2019 Mercedes-Benz E 63 S AMG
– Classically stylish
– Great handling and comfort
– Extremely powerful
– Expensive for an E-Class
– Lack of feedback from controls
– Spare wheel loose in the boot
It’s been a couple of years now since Mercedes-Benz’s marketing department decided to rename all future versions of their performance models as Mercedes-AMG, dropping the name of their founder. While it may or may not be just another short-term decision — just see how the CLK and CL badges were unceremoniously killed off — we’ll refer to it by its old name just because we don’t want to create a whole new brand to list this review under. Anyway, we drove the 2018 Mercedes-Benz E63 S AMG – also known as the Mercedes-AMG E 63 S – and found out if German monster-sedans are still relevant in today’s world.
The current E-Class is a very handsome car, although it doesn’t lend itself very well to being “sportified” due to its frumpy shape. With a keen eye, you’ll notice the different bumpers, the faux vents on the front fenders, the simplified grille, lip spoiler, and a few other bits and bobs, but unless you’re a true fanboy, you won’t know whether it’s an E200 “AMG Sport” fleet car or a top-dog AMG without counting the number of exhaust tips (which incidentally are also fake).
Inside is where you finally get your money’s worth, as there is soft-touch padding everywhere, with a stitched leather dash, carbon-fibre trim, alcantara steering wheel and carpeting in the footwell areas, and almost no hard plastics to be found. You get the same basic S-Class-style look of the cabin in an E200 as well, but the AMG takes it up a notch in terms of trim and features such as the changing mood lighting and door tweeters that spin out into position when the stereo is turned on.
The front seats are heavily bolstered along the backrest, while keeping the seat bottom fairly flat, making it more comfortable for fatter derrieres. The front chairs are also ventilated and have active side bolsters that push on you while turning. The rear features a typical bench, with a pull-down armrest in the middle. There are enough covered cup-holders and storage pockets to go around.
Better than ever is the interior space, with pretty decent legroom in the back as well now. The boot is huge, appearing to be longer and deeper than that of a Toyota Camry even, but its useability is ruined by the space-saver spare wheel just plonked in there, floating around unstrapped.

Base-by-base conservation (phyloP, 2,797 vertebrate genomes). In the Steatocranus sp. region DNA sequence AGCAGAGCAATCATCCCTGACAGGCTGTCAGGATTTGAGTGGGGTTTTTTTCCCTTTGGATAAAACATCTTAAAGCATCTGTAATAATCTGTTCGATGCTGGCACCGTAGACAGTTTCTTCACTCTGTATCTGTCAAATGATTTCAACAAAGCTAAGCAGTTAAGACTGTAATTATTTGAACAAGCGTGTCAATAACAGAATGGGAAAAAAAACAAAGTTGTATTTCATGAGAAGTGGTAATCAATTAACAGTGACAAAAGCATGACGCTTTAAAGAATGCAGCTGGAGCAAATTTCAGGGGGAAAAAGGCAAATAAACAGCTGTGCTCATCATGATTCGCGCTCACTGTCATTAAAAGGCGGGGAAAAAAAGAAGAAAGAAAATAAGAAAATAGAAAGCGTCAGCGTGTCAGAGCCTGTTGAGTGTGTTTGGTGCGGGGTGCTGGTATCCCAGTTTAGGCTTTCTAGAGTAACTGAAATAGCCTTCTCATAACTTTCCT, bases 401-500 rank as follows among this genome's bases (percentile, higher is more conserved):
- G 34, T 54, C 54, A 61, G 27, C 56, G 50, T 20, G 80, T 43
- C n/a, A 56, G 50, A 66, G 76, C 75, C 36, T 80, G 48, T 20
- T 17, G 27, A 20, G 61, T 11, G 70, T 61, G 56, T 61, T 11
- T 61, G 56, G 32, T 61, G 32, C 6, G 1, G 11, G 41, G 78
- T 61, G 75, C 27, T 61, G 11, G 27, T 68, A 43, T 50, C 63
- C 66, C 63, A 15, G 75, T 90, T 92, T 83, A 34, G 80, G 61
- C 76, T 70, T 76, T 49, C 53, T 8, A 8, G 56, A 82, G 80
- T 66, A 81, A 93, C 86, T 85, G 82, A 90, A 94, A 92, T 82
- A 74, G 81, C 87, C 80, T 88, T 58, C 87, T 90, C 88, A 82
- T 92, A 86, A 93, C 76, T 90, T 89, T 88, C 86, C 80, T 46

There are no less than three stalks on the left side of the steering wheel (indicator, steering adjustment, cruise control), and one on the right for selecting gears. We’re not sure why Mercedes is hanging on to this design clutter, as you’ll keep hitting the cruise control stalk when you want to just use the indicator.
All the usual luxury-grade features are available, such as the two huge screens on the dash instead of physical gauges, navigation, premium stereo, and a rotary dial controller to control it all instead of using touchscreens.
Other features include a panoramic glass roof, power bootlid, smart keyless entry and start, heads-up display, a full set of airbags, adaptive cruise control with auto braking and more.
The E 63 ups the ante with the S at the end of its name, as it gets an uprated 4.0-litre bi-turbo V8 that makes 612 hp at 5750 rpm and a whopping 850 Nm of torque at 2500-4500 rpm. Mated to a 9-speed automatic, AMG takes advantage of rear-biased all-wheel-drive to put that power down, as we timed our test car doing 4.3 seconds in the 0-100 kph run, far short of the claimed time of 3.4 seconds, but we’ll chalk that up to our local conditions during this summer test.
It burns fuel like an SUV, as we managed a consumption rate of 17.7 litres/100 km (5.6 km/l) with mostly-sedate driving, so that smaller-displacement engine isn’t really much better than the old 6.2-litre V8 on that front.
The new boosted V8 doesn’t sound particularly good either, although there are some nice crackles and pops when the exhaust valves are opened up at the press of a button. The engine noise sounds largely muted from inside the cabin anyway.
While it’s blisteringly quick, the E 63 AMG isn’t particularly fun to drive if you’re already used to speed and prefer more control. While body roll and cornering limits are high, the throttle response is uneven and overly bogged down in comfort mode, while it’s overly sensitive in sport mode. The well-weighted steering feels weirdly artificial in its responses and offers little feedback.
On a positive note, the auto gearbox is quick in its shifts, while the drilled-rotor brakes are very strong. The ride is quiet and fairly comfortable, feeling mildly floatly in “comfort” mode, but still offering impressive grip when a corner comes up. It’s a 2-tonne sedan that can drift in “sport” mode, with the ESP reining it in nicely if you go too far. Previous-gen AMG sedans could not do that.
The AMG version of the Mercedes-Benz E-Class is a very expensive way to go fast while appearing to be an Uber driver to the rest of the world. It’s not even particularly interesting to drive except for people with a heavy right foot. It’s pretty quiet and comfortable, but you can get that from the Mercedes-Benz E 200 as well, at a fraction of the cost. We actually liked the E 200 a lot in a previous review, so that remains our top choice in the E-Class range. And if we’re sticking to Mercedes, we’d keep an AMG GT (the SLS-based coupe, not the E-Class-based sedan) on the side for our sporting thrills, because that is a properly fun car.
Current Model Introduced in:
Test Acceleration 0-100 kph:
Observed Test Fuel Economy: